Monday, June 20, 2011

One of the little known perks

of having a big family is watching them learn to take care of each other.  It's not just that kids from bigger families are more independent because they have to do more for themselves (although I think that's an element), they're also much more likely (based on my extensive experience of both growing up in and raising a family of many children) to take care of each other.  I'm listening to Sam chatter away to Julie about how she's a little kid and needs little bites, and he's a big kid who takes bigger bites.  He's correcting himself as he helps her eat her lunch - because my girl really only likes to eat when Marc is here, but is reluctantly agreeing to eat a little bit with her big brother.


I just realized that Father's Day came and went and I didn't think about my father once.  I thought a lot about my husband and wanting to make sure he had a good day.  I was grateful for my stepdad and my father in law, and happy that I got to see and spend time with both of them.  But my actual father?  I didn't think of him once.  Now I feel guilty and aggravated that I can still feel guilty about not remembering a man on Father's Day when he spent 20 plus years doing his level best to pretend that he wasn't a father.

In other news... my kids and my husband and I had an absolutely fantabulous sort of day.  I'm just a tiny bit jealous of my kids - because I don't have a great track record with this holiday, and my kids are going to grow up very differently...

Friday, June 17, 2011

Why Marc really, really deserves Father's Day

(another non inclusive list in no real order....)
1.  He flat out adores his children.  Really, really.  We had an extremely unplanned pregnancy very soon after we got together (and an even more unplanned miscarriage) and from the very beginning, he was thrilled about having more kids.  Devastated after the miscarriage and just as focused on trying again as soon as we could.  He'd have more kids in a heartbeat, and is the main reason why Julianna probably isn't going to be the youngest :-).  I've never seen a man who genuinely loves fatherhood as much as he does.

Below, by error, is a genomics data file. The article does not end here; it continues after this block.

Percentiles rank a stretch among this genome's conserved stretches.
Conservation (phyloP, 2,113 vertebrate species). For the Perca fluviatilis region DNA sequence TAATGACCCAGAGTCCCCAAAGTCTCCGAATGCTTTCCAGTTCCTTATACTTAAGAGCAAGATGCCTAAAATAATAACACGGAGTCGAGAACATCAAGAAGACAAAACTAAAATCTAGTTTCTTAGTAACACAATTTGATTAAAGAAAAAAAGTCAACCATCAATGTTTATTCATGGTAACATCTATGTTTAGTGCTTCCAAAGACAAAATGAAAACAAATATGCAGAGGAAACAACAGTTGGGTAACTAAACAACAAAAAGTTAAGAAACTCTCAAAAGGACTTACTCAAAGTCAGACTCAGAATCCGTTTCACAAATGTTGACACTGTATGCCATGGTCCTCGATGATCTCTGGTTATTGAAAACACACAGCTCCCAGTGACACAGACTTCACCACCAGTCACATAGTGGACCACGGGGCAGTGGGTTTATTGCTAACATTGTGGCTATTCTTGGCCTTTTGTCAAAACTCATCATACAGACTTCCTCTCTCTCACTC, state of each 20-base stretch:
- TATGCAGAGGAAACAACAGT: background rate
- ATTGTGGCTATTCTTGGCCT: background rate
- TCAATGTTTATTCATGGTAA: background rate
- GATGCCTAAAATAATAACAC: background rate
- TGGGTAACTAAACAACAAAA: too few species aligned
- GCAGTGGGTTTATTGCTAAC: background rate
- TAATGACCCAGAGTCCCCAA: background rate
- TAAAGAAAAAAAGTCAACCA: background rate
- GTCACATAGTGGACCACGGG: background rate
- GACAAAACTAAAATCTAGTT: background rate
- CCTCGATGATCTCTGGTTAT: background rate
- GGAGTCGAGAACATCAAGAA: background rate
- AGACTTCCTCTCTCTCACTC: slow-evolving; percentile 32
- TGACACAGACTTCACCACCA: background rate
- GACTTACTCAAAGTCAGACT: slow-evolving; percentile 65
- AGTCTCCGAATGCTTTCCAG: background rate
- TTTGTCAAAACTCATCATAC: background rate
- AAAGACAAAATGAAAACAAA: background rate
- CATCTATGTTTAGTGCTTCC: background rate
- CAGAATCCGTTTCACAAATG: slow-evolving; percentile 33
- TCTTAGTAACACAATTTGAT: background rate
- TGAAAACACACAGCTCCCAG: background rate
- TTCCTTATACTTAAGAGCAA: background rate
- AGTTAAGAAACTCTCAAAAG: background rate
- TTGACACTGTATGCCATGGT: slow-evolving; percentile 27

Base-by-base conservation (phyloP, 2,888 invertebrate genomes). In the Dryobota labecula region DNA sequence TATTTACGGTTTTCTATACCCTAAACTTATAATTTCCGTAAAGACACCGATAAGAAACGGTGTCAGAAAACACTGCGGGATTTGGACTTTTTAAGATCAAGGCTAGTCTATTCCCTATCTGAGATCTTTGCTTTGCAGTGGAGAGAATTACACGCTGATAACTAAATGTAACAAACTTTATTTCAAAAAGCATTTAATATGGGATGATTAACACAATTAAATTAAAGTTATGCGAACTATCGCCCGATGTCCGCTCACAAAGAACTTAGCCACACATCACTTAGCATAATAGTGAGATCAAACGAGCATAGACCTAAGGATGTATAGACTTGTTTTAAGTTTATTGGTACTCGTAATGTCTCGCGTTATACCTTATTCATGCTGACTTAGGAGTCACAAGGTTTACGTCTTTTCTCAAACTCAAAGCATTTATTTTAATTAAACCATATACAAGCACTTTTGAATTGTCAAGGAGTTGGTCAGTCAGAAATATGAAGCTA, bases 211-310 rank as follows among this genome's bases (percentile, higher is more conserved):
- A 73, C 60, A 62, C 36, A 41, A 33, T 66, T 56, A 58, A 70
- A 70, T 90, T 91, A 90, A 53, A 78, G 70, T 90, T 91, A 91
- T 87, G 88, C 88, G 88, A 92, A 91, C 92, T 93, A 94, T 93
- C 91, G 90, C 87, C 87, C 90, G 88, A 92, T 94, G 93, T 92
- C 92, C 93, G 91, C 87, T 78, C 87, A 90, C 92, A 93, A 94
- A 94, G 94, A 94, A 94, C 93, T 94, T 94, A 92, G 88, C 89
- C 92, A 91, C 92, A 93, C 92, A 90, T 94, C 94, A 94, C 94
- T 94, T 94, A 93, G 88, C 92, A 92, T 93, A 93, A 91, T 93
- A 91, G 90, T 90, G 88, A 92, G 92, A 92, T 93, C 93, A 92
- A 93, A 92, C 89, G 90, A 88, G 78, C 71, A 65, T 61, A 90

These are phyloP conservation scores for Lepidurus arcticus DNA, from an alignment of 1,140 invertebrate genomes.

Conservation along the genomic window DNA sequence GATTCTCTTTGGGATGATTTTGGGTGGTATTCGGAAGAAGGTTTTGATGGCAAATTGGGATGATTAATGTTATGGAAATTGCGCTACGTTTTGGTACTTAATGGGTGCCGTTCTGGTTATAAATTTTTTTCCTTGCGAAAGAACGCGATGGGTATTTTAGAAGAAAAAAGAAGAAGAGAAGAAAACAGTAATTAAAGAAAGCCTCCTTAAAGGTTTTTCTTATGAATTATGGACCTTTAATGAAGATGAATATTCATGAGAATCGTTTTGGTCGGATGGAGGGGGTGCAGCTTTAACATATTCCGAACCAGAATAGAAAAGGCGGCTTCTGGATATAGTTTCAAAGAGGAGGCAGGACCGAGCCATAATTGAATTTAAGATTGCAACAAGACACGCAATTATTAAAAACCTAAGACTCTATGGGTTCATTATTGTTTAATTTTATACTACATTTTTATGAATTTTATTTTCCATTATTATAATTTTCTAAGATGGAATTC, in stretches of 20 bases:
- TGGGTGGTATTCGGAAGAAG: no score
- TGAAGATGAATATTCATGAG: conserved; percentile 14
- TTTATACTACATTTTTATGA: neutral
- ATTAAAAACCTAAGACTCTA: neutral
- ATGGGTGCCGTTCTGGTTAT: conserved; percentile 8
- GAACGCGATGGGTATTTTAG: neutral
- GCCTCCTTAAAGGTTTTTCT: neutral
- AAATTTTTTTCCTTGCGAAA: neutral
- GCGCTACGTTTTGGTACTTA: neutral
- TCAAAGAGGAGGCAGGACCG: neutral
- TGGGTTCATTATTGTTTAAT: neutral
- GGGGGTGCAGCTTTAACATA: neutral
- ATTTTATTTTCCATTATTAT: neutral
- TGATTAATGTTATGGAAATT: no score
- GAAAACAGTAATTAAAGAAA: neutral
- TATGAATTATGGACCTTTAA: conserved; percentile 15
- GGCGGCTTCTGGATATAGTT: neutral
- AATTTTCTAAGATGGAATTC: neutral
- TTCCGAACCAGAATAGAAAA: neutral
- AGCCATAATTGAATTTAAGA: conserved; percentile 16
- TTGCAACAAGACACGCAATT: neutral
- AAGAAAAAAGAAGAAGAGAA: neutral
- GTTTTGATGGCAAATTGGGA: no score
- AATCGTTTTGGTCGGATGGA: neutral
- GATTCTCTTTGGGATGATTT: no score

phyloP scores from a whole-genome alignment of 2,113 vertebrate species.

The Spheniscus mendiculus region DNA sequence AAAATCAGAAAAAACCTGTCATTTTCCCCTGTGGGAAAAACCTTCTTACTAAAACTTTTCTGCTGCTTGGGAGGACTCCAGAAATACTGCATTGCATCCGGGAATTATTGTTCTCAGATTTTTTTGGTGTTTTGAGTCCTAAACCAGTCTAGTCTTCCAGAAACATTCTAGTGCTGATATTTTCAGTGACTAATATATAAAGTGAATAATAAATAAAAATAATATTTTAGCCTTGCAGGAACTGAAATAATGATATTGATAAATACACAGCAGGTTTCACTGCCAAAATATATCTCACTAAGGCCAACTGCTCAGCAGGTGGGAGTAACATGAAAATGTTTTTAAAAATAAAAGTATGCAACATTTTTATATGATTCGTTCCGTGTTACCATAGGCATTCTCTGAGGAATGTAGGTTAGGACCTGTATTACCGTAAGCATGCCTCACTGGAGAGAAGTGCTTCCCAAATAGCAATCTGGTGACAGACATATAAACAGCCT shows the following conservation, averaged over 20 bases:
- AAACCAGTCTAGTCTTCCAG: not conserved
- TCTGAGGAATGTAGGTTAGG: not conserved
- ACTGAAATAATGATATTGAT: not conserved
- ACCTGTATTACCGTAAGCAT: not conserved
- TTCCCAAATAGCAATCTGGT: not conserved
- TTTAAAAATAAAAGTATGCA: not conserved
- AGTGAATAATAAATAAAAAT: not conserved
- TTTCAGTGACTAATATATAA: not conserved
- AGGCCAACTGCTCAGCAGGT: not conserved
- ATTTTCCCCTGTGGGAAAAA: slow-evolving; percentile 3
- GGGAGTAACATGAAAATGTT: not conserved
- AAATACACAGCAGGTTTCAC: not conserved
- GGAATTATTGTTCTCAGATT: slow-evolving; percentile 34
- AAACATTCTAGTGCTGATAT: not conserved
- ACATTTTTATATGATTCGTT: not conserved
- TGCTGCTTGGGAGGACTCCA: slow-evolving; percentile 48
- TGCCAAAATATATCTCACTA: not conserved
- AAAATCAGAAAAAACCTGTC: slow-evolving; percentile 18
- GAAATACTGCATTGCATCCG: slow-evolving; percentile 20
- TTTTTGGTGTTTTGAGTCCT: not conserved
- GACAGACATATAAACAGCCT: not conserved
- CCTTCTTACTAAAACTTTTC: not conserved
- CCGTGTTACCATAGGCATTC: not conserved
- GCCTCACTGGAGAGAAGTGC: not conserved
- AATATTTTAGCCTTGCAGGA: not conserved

2.  He doesn't reserve it for just his kids.  I can name several kids in the New England area who have blossomed under his love and attention.  He's taken in kids that don't have the paternal attention and made them feel safe and loved and valued.  He's warm, loving, and truly happiest when there's a whole bunch of little kids running around him.
3.  He's never, ever, not once, ever complained about the mess left by the hordes of children playing here.
4.  He's the best husband I've ever seen.  Objectively - :-) speaking, he's just freaking awesome.  Loves me to bits, makes me feel beautiful and adored and valued.  He shows his daughters how they should be loved and his son how to treat a woman every day by his example.
5.  He's a really, really good son.  No matter what, he loves his parents and does his best to honor them.
6.  He's willing to change and learn.  He's changed a lot, in the almost ten years we've been together, and is always willing to try something new or different.  He pays attention to what works, works to find solutions to problems that aren't easily solvable.
7.  He creates traditions that have meaning and are fun.  My kids will grow up with great memories of Fight on the Bed, singing in the car, watching Christmas specials, lighting Shabbat candles and blessing the first blossom in the spring.
8.  He's still the King of Dealing with Puke.  Absolute undisputed king.

I'm forever grateful that my children have a father like Marc.  I think it balances out, and I've got a knee jerk kind of belief in karma.  I didn't have a father growing up, and while I wouldn't trade my childhood for anything, because everything that happened got me here, and I really, really love my life - I think the fact that my children have a father like Marc, having them know, every single second, that they are loved and safe and adored is absolutely wonderful, and I appreciate having him so much more.  My kids have the best father in the world.  I can't imagine doing this without him, and my only prayer, every night, is just for more of this life we've built together.

Wednesday, June 15, 2011

Author's Tea

Jessica had her Author's Tea yesterday - which is where all the little second graders invite their parents in for cake and cookies and they all read a selection from their "White Book."  Which is a staggeringly obvious name of the book that they write in all year long.  They wrote a little autobiography, dedicated the book to someone they loved, and wrote throughout the year on a variety of topics.  Her autobiography is:

Hi, my name is Jessica Cohen.  My nickname is Jessie Bug Noodle.  I am 8 years old.  I was born on February 7, 2003. I have two older sisters, Lilli and Sarah.  My younger sister's name is Julianna and I can't forget my younger brother Sam.  My parents names are Melissa and Marc.

I like to read fantasy books but sometimes I like to read biographies.  I take dance lessons at Charlotte Klein Dance Studio.  I also like writing stories.

When I grow up, I want to teach preschool.  While the children are napping, I will write stories to read to them at story time.  My favorite color is purple.  Reading and writing are my favorite school subjects.  My favorite book is Butterflies in my Stomach.

Monday, June 13, 2011

Stepmotherhood = Invisibility??